Preserved Lemons

Preserved lemons are a common condiment from South Asian and North African cuisine. It is also known as “country lemon” or leems. They provide an intense punch of lemon flavour that lemon juice and lemon zest just can’t provide. The preservation process does take time, but it is worth it I promise. 

What can you use preserved lemons for?

Photo by Grace Holyoke (2018)

You can swap out regular lemons for preserved ones in any of your recipes. Some of the best ideas are with roast chickens, fish, and grilled meats. When using preserved lemons, it is most common to only use the rind. However, the pulp can be added to sauces, stews and other dishes to help develop a bright flavour. Don’t toss the preserving liquid!! This liquid can be used to flavour your dishes as well! Use preserved lemons to brighten up your salad dressings, hummus, other dips, grain salads, or even martinis! Here are some links to some fantastic recipes using your preserved lemons:

Williams Sonoma Chicken Tagine with Preserved Lemons and Olives

Food 52‘s Preserved Lemon Ice Cream

Little Sugar Snap’s Preserved Lemon & Mint Hummus

Donna Hay’s Roasted Cauliflower & Fennel Salad w/ preserved lemon and almond dressing


Preserving, very simply- is treating a food in a particular way so that it can be kept for a long time without going bad. Preserved food is usually “treated” by soaking something in something. The three most common “things” are:

1- Vinegar. This process is also known as pickling. This is a very popular preservation method, usually in the form of pickled cucumbers. Pickled fruits or vegetables usually last about 5-6 months in a jar.

2- Sugar. This process is called candying. Candied fruits usually last about 24 months when kept in a cool, dry place.

3- Salt. This process is also known as curing.

Therefore, we could call this recipe or process “Cured Lemons.”



The salt in the curing process creates an environment that is deadly to harmful bacteria. The harmful bacteria cannot grow in a concentrated, salty environment. One good bacteria thrives in this sort of environment. This bacteria is called Lactobacillus. Lactobacillus is good for maintaining our gut health, and regulating our gastrointestinal environment in our bodies.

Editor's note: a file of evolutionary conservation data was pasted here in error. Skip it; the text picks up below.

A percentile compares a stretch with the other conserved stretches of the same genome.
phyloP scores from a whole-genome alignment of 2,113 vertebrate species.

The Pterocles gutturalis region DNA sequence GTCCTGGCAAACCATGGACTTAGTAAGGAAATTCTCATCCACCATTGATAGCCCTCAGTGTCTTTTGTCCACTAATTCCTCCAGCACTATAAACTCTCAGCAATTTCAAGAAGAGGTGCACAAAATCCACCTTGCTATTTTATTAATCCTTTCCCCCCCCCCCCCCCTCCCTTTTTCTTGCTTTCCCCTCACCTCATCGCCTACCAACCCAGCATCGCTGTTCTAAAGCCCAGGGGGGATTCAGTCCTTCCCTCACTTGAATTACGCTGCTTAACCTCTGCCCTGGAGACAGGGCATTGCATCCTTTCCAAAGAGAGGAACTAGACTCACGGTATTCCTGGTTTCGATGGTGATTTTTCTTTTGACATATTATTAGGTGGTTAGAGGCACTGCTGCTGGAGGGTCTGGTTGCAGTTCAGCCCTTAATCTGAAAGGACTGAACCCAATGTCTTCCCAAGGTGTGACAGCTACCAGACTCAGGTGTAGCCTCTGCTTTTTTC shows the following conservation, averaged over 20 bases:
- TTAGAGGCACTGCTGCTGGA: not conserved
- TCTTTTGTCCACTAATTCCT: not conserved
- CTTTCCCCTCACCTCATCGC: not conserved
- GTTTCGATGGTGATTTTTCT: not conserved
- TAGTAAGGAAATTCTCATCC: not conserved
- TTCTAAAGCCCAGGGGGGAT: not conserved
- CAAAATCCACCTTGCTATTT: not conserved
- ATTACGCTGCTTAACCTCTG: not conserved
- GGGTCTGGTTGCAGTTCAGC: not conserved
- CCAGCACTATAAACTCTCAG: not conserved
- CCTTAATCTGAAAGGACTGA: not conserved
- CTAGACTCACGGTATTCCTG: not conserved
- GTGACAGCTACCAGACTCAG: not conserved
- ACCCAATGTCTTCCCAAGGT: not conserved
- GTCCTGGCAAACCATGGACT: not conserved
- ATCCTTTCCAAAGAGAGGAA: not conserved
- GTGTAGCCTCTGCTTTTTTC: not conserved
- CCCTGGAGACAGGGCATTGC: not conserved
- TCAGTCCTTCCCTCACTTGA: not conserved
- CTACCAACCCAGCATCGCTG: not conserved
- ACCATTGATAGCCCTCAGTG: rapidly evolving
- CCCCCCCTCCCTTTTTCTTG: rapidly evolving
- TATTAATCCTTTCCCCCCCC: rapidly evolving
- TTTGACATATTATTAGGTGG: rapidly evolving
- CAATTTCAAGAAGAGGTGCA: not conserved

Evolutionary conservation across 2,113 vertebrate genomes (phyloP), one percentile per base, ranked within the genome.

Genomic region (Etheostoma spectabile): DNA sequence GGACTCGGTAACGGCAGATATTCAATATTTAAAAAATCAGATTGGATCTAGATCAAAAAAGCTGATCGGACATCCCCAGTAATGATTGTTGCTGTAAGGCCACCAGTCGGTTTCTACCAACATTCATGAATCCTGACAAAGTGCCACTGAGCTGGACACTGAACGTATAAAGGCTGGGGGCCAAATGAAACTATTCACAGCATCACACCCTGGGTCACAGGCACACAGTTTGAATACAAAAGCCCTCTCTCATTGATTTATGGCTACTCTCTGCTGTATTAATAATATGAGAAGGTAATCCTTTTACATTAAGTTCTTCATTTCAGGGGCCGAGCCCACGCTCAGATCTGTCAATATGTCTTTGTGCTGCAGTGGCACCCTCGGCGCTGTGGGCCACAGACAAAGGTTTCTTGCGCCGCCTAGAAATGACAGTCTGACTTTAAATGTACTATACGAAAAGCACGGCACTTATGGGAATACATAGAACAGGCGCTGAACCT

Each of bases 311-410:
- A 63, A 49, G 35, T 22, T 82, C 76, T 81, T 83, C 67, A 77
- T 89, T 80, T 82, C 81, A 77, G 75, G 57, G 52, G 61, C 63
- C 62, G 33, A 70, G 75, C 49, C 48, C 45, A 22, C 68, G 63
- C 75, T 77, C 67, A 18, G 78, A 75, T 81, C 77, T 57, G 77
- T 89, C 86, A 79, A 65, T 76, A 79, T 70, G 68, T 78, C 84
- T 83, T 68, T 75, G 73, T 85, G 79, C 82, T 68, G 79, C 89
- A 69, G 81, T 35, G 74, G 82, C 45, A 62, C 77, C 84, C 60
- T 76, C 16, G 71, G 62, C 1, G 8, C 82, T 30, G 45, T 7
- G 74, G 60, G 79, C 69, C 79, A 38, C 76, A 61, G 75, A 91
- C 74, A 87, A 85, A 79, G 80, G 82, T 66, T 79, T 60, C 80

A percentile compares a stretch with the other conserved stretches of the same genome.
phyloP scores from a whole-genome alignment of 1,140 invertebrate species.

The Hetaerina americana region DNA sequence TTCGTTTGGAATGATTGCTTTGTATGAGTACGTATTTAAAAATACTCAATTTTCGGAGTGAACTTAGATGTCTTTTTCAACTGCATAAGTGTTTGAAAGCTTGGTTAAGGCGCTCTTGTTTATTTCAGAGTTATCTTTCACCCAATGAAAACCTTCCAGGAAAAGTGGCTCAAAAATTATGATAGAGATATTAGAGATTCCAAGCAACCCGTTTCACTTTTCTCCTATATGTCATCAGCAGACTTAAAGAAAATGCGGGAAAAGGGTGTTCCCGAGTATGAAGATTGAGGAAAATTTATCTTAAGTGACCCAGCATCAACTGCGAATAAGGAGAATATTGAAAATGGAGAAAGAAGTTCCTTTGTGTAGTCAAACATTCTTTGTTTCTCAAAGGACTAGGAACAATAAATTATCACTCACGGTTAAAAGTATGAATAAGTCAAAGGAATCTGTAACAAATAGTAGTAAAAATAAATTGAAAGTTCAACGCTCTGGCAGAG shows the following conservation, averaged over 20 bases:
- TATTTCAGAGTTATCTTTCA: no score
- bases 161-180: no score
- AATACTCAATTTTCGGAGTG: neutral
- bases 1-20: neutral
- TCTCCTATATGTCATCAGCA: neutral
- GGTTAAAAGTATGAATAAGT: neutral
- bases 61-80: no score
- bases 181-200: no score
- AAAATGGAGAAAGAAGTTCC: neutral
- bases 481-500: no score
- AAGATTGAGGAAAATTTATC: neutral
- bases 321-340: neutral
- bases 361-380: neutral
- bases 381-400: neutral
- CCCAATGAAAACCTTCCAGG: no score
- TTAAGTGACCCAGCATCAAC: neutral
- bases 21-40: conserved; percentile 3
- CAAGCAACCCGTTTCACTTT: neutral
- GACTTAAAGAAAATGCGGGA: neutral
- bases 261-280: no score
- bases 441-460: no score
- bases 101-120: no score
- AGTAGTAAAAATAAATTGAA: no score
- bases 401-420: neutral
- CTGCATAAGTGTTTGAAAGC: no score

The only way for bad bacteria to grow is with the presence of oxygen. When we preserve lemons, we put them in a sterilized jar and seal it. This prevents any oxygen from entering the environment and therefore causing bacteria to grow.  It is impossible to place the lemons in the jar without getting any oxygen in as well. This is where the lactobacillus plays a big role. As time passes, the Lactobacillus “eats” the lemon rind, and produces lactic acid and carbon dioxide. It absorbs the remaining oxygen and this helps with the production of the carbon dioxide.

Preserving lemons has been around for many many years. Citrus fruits are winter crops and therefore, people needed to discover a way to be able to have these fruits all year round. Being able to preserve the lemons did this.

Photo by Grace Holyoke (2018)


Photo by Grace Holyoke (2018)

After the lemons have preserved for at least two weeks, you can open the jar. I would recommend waiting closer to two months, but if you just can’t wait- I don’t blame you. The aroma of the jar after you open it for the first time is an intensely sweet, lemon smell. The liquid has a nice balance of salt and sour, with a slight sweetness to it. When you take a lemon out of the jar, you will feel how soft the rind has become. If you are choosing to use the lemons the traditional way by using the rind, it is very easy to just peel the pulp away. Remember to think before you throw the pulp out! You can use it to flavour many different dishes. The lemon has lost a lot of it’s structure but it is still able to hold up to a fine dice. The colour is just as vibrant, but it has become a deeper yellow than it was at the beginning. Preserved lemons are a beautiful thing- I highly recommend you try them out.

I had never made preserved lemons before this experience. It was very easy, with very little ingredients which made it very budget-friendly. When you go to look to buy preserved lemons at the grocery store, they are usually quite pricey. After this experience I will always attempt to make my own preserved food to save some money!

Next time, I will add some spices to the jar with the lemons. I have found quite a few recipes that add peppercorns, bay leaves, star anise, cloves…etc. to the liquid to add flavour. I think it was important to try and get the very basic recipe right first, and then after I have some experience, adapt the recipe to my own taste! 

What do you like to preserve? Let me know in the comments down below!

Preserved Lemons

  • Difficulty: easy
  • Print


  • 12 lemons 
  • 1/2 cup coarse kosher salt
  • 2 tablespoons olive oil


  1. Cut off a little bit of the ends of the lemons. Slice each lemon lengthwise down but do not cut all the way through.
  2. Open each lemon and sprinkle salt generously over each open lemon.
  3. Place a tablespoon of salt in a clean mason jar. Next,  add the salted lemons into the mason jar. One you put one lemon in a jar, put another spoonful of salt on top.
  4. Press each lemon down to extract some juice out of each one.
  5. It’s fine if you have to pack them in, as they will shrink.
  6. Leave 1″ from top of jar, be sure all lemons are pushed down into the juice.
  7. Let your jar sit for a day, lightly covered with a clean towel or cheesecloth.
  8. The next day, pour a thin layer of olive oil over the lemons and their juice. Close up your jar. This will help keep them sealed while they preserve. Keep in a cool, dry place and preserve for at least 2 weeks. They are best used after 2 months.


Photo by Grace Holyoke (2018)


Grace Eveline


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